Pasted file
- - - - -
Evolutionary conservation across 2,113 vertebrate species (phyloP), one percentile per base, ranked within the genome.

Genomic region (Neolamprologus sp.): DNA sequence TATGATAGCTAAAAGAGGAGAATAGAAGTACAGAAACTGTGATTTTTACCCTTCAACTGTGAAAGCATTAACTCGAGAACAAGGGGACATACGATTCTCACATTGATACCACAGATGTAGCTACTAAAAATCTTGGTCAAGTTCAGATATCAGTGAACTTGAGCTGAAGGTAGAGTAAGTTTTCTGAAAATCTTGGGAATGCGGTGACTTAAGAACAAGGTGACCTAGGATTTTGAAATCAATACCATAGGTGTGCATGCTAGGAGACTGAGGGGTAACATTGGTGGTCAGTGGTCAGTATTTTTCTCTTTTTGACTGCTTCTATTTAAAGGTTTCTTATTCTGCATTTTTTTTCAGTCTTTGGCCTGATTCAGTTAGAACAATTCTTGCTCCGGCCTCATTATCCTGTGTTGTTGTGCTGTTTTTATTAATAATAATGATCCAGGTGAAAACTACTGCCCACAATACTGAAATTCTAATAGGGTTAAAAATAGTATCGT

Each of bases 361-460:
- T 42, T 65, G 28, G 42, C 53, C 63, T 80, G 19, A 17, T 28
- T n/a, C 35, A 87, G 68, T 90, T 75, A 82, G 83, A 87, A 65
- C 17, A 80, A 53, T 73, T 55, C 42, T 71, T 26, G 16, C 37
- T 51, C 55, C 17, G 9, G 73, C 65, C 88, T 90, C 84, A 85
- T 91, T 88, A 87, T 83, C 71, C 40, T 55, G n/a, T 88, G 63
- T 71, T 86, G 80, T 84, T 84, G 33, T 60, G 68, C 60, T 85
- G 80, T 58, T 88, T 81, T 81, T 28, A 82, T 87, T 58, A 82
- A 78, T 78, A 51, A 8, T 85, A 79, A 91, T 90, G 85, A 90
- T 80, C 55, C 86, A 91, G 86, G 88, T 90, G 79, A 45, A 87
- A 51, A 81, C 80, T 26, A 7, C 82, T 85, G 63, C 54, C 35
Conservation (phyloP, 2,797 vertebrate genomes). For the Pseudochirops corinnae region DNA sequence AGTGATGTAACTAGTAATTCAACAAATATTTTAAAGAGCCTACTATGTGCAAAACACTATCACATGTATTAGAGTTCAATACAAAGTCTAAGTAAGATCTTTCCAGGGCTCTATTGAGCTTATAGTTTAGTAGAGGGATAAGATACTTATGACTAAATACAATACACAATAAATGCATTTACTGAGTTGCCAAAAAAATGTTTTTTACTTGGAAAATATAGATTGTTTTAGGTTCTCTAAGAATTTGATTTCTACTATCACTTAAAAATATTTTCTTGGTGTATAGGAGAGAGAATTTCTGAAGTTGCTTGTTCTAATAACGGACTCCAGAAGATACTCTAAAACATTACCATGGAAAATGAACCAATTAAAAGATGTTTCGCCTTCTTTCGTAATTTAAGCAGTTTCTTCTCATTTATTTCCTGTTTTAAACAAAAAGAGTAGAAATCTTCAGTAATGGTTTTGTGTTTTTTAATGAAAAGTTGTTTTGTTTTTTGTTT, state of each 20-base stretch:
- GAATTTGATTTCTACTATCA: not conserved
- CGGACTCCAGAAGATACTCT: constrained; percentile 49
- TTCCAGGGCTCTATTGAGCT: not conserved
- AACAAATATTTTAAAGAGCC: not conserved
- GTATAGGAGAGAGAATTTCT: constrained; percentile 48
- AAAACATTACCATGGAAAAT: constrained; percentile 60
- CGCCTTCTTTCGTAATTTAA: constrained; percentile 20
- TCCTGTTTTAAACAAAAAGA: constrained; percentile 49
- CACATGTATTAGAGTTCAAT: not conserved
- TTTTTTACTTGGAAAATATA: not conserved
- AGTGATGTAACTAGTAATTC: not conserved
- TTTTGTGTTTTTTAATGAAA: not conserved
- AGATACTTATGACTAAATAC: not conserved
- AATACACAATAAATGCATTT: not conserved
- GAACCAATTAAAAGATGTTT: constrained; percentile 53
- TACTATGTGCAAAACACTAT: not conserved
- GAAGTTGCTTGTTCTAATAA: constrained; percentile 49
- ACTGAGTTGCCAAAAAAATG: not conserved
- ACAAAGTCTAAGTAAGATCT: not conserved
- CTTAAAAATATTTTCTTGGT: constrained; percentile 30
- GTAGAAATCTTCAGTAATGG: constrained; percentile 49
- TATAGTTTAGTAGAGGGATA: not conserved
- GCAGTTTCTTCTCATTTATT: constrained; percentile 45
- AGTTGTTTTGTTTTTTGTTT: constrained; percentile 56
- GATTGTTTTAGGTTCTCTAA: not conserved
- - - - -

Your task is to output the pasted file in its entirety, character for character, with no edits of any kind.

Evolutionary conservation across 2,113 vertebrate species (phyloP), one percentile per base, ranked within the genome.

Genomic region (Neolamprologus sp.): DNA sequence TATGATAGCTAAAAGAGGAGAATAGAAGTACAGAAACTGTGATTTTTACCCTTCAACTGTGAAAGCATTAACTCGAGAACAAGGGGACATACGATTCTCACATTGATACCACAGATGTAGCTACTAAAAATCTTGGTCAAGTTCAGATATCAGTGAACTTGAGCTGAAGGTAGAGTAAGTTTTCTGAAAATCTTGGGAATGCGGTGACTTAAGAACAAGGTGACCTAGGATTTTGAAATCAATACCATAGGTGTGCATGCTAGGAGACTGAGGGGTAACATTGGTGGTCAGTGGTCAGTATTTTTCTCTTTTTGACTGCTTCTATTTAAAGGTTTCTTATTCTGCATTTTTTTTCAGTCTTTGGCCTGATTCAGTTAGAACAATTCTTGCTCCGGCCTCATTATCCTGTGTTGTTGTGCTGTTTTTATTAATAATAATGATCCAGGTGAAAACTACTGCCCACAATACTGAAATTCTAATAGGGTTAAAAATAGTATCGT

Each of bases 361-460:
- T 42, T 65, G 28, G 42, C 53, C 63, T 80, G 19, A 17, T 28
- T n/a, C 35, A 87, G 68, T 90, T 75, A 82, G 83, A 87, A 65
- C 17, A 80, A 53, T 73, T 55, C 42, T 71, T 26, G 16, C 37
- T 51, C 55, C 17, G 9, G 73, C 65, C 88, T 90, C 84, A 85
- T 91, T 88, A 87, T 83, C 71, C 40, T 55, G n/a, T 88, G 63
- T 71, T 86, G 80, T 84, T 84, G 33, T 60, G 68, C 60, T 85
- G 80, T 58, T 88, T 81, T 81, T 28, A 82, T 87, T 58, A 82
- A 78, T 78, A 51, A 8, T 85, A 79, A 91, T 90, G 85, A 90
- T 80, C 55, C 86, A 91, G 86, G 88, T 90, G 79, A 45, A 87
- A 51, A 81, C 80, T 26, A 7, C 82, T 85, G 63, C 54, C 35
Conservation (phyloP, 2,797 vertebrate genomes). For the Pseudochirops corinnae region DNA sequence AGTGATGTAACTAGTAATTCAACAAATATTTTAAAGAGCCTACTATGTGCAAAACACTATCACATGTATTAGAGTTCAATACAAAGTCTAAGTAAGATCTTTCCAGGGCTCTATTGAGCTTATAGTTTAGTAGAGGGATAAGATACTTATGACTAAATACAATACACAATAAATGCATTTACTGAGTTGCCAAAAAAATGTTTTTTACTTGGAAAATATAGATTGTTTTAGGTTCTCTAAGAATTTGATTTCTACTATCACTTAAAAATATTTTCTTGGTGTATAGGAGAGAGAATTTCTGAAGTTGCTTGTTCTAATAACGGACTCCAGAAGATACTCTAAAACATTACCATGGAAAATGAACCAATTAAAAGATGTTTCGCCTTCTTTCGTAATTTAAGCAGTTTCTTCTCATTTATTTCCTGTTTTAAACAAAAAGAGTAGAAATCTTCAGTAATGGTTTTGTGTTTTTTAATGAAAAGTTGTTTTGTTTTTTGTTT, state of each 20-base stretch:
- GAATTTGATTTCTACTATCA: not conserved
- CGGACTCCAGAAGATACTCT: constrained; percentile 49
- TTCCAGGGCTCTATTGAGCT: not conserved
- AACAAATATTTTAAAGAGCC: not conserved
- GTATAGGAGAGAGAATTTCT: constrained; percentile 48
- AAAACATTACCATGGAAAAT: constrained; percentile 60
- CGCCTTCTTTCGTAATTTAA: constrained; percentile 20
- TCCTGTTTTAAACAAAAAGA: constrained; percentile 49
- CACATGTATTAGAGTTCAAT: not conserved
- TTTTTTACTTGGAAAATATA: not conserved
- AGTGATGTAACTAGTAATTC: not conserved
- TTTTGTGTTTTTTAATGAAA: not conserved
- AGATACTTATGACTAAATAC: not conserved
- AATACACAATAAATGCATTT: not conserved
- GAACCAATTAAAAGATGTTT: constrained; percentile 53
- TACTATGTGCAAAACACTAT: not conserved
- GAAGTTGCTTGTTCTAATAA: constrained; percentile 49
- ACTGAGTTGCCAAAAAAATG: not conserved
- ACAAAGTCTAAGTAAGATCT: not conserved
- CTTAAAAATATTTTCTTGGT: constrained; percentile 30
- GTAGAAATCTTCAGTAATGG: constrained; percentile 49
- TATAGTTTAGTAGAGGGATA: not conserved
- GCAGTTTCTTCTCATTTATT: constrained; percentile 45
- AGTTGTTTTGTTTTTTGTTT: constrained; percentile 56
- GATTGTTTTAGGTTCTCTAA: not conserved